Chile: European blueberry imports on the rise, despite recession
February 25, 2015

Last season was particularly difficult for Chilean fruit as a whole. Blueberry producers suffered the impact of severe frosts, which resulted in a 14% drop in exports.blueberry-cartons-_-ffp-300x300

According to Andrés Armstrong, manager of the Chilean Blueberry Committee, production volumes have recovered this season and exports have remained stable, which is very positive, since sharp peaks lead to fruit oversupply, which hinders the logistics process and negatively affects prices.

Andrés stresses the importance of the European market, which is reflected in the significant representation that the sector had at Fruit Logistica 2015. "It is a very important fair for the Chilean fruit industry and for blueberries in particular. The European market is growing every year for us and each year we increase our presence in Berlin. The committee has 42 members and more than half were present."

According to data supplied by the Committee, 23% of all blueberries were shipped to the European market up until 15 February; a slight increase compared to the previous season, when 22% of the fruit was allocated to this destination. This season, however, the volume shipped has been much larger, as this season Chilean exports will grow by between 15% and 20%, exceeding 90,000 tonnes. This is a noteworthy increase for a European market marked by the devaluation of the Euro and the Russian veto, which has led to oversupply and has resulted in even greater competition between different types and varieties.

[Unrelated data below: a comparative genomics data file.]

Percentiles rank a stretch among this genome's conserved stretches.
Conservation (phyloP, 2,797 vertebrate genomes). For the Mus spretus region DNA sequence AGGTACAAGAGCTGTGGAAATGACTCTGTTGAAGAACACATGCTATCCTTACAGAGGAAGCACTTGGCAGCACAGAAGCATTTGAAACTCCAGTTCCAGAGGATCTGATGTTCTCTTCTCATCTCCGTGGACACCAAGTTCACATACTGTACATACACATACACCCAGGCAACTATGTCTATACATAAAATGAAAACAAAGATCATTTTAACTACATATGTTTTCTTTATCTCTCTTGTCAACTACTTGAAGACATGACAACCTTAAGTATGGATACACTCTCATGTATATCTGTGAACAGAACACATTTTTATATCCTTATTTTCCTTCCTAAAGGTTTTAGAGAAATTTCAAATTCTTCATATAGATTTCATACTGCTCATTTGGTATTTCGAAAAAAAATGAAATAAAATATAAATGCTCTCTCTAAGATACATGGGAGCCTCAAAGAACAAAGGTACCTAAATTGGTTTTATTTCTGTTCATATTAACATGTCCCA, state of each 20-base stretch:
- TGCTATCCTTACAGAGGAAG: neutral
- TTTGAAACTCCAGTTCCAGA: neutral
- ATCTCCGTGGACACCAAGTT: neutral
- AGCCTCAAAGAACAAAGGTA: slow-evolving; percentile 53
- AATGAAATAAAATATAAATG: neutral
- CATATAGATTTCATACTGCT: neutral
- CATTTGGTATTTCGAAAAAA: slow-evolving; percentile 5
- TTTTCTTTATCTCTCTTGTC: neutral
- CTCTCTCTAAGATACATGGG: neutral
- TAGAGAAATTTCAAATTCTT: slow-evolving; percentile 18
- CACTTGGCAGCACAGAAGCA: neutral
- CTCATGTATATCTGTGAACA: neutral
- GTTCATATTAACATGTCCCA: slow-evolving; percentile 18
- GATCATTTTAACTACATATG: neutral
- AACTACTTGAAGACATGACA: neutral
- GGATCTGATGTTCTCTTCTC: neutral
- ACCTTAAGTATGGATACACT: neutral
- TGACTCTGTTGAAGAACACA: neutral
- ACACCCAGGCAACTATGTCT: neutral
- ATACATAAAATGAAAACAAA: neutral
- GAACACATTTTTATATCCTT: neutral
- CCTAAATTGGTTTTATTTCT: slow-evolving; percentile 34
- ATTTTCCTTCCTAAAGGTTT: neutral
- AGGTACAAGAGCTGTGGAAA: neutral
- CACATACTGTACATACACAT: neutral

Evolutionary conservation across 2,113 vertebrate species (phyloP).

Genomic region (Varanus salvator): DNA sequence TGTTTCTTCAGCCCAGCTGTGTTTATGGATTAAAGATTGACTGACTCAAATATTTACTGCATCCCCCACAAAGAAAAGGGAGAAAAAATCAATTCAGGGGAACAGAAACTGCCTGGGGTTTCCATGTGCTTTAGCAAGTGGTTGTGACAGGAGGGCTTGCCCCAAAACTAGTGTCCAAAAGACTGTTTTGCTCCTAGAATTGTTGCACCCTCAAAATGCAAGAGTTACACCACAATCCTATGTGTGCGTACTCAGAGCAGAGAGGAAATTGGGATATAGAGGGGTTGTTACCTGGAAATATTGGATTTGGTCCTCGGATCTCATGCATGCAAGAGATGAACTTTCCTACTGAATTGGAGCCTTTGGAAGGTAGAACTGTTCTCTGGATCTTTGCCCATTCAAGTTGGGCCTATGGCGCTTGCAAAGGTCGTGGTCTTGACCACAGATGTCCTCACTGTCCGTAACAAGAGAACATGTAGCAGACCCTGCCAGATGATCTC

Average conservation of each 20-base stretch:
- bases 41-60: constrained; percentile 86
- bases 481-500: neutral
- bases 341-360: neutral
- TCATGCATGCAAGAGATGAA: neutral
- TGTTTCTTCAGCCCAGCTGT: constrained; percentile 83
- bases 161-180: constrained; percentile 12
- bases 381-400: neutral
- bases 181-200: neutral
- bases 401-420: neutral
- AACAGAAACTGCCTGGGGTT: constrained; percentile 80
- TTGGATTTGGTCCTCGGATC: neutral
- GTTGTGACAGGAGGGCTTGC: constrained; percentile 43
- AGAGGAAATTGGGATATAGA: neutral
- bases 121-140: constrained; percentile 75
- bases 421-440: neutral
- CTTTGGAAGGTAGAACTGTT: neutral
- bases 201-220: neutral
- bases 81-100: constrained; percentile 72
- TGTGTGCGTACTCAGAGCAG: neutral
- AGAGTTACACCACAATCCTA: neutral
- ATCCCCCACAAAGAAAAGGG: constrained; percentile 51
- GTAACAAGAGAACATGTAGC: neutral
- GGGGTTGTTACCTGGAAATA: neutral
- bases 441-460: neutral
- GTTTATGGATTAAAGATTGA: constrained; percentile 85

"The situation for blueberries is rather special; it is a fruit with consumption on the rise worldwide due to its position as a healthy food. While the devaluation of the Euro may have slightly reduced the size of this growth, demand continues to grow strongly in Europe," affirms Andrés.

Andrés recalled that Chile started exporting fresh blueberries only to the United States, but has gradually diversified its shipments to Europe and Asia. The country is currently the only one allowed to export fresh blueberries directly to China and also has a prime position in the growing South Korean market.

"While Canada and the United States currently account for 66% of our shipments, and only 11% goes to Asia, what is happening in China is very important, as we register a significant growth rate and we are the only ones exporting. We hope that other countries will also enter this market soon, so that there can be a more stable supply throughout the year and consumer habits can be generated more effectively," concludes Andrés.


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